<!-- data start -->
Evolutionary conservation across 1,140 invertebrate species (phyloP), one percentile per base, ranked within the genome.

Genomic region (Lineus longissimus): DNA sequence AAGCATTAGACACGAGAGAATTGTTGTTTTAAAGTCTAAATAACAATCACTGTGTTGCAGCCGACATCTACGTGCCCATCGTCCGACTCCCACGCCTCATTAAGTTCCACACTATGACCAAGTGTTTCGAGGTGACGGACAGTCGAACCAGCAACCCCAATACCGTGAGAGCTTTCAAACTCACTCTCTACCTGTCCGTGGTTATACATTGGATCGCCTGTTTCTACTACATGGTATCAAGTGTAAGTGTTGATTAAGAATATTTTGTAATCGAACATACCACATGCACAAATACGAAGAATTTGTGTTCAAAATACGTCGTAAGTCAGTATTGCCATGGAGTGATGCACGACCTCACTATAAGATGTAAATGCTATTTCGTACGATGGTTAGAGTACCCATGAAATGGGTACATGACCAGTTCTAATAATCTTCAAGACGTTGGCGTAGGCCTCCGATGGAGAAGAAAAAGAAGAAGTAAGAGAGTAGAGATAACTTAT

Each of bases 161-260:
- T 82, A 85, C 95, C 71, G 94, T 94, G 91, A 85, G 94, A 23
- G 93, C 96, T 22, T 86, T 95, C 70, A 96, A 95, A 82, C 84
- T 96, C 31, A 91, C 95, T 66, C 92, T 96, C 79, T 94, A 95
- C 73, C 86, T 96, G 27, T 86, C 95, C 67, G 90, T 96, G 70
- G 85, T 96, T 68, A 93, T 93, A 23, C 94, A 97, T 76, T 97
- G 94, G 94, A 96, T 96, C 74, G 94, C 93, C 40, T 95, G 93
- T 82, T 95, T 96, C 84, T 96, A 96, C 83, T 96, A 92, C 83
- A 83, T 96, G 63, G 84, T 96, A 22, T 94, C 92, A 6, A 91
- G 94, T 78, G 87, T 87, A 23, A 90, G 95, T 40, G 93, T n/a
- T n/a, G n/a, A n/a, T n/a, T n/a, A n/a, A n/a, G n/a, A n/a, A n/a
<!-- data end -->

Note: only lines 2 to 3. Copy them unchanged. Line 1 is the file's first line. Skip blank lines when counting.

Genomic region (Lineus longissimus): DNA sequence AAGCATTAGACACGAGAGAATTGTTGTTTTAAAGTCTAAATAACAATCACTGTGTTGCAGCCGACATCTACGTGCCCATCGTCCGACTCCCACGCCTCATTAAGTTCCACACTATGACCAAGTGTTTCGAGGTGACGGACAGTCGAACCAGCAACCCCAATACCGTGAGAGCTTTCAAACTCACTCTCTACCTGTCCGTGGTTATACATTGGATCGCCTGTTTCTACTACATGGTATCAAGTGTAAGTGTTGATTAAGAATATTTTGTAATCGAACATACCACATGCACAAATACGAAGAATTTGTGTTCAAAATACGTCGTAAGTCAGTATTGCCATGGAGTGATGCACGACCTCACTATAAGATGTAAATGCTATTTCGTACGATGGTTAGAGTACCCATGAAATGGGTACATGACCAGTTCTAATAATCTTCAAGACGTTGGCGTAGGCCTCCGATGGAGAAGAAAAAGAAGAAGTAAGAGAGTAGAGATAACTTAT

Each of bases 161-260: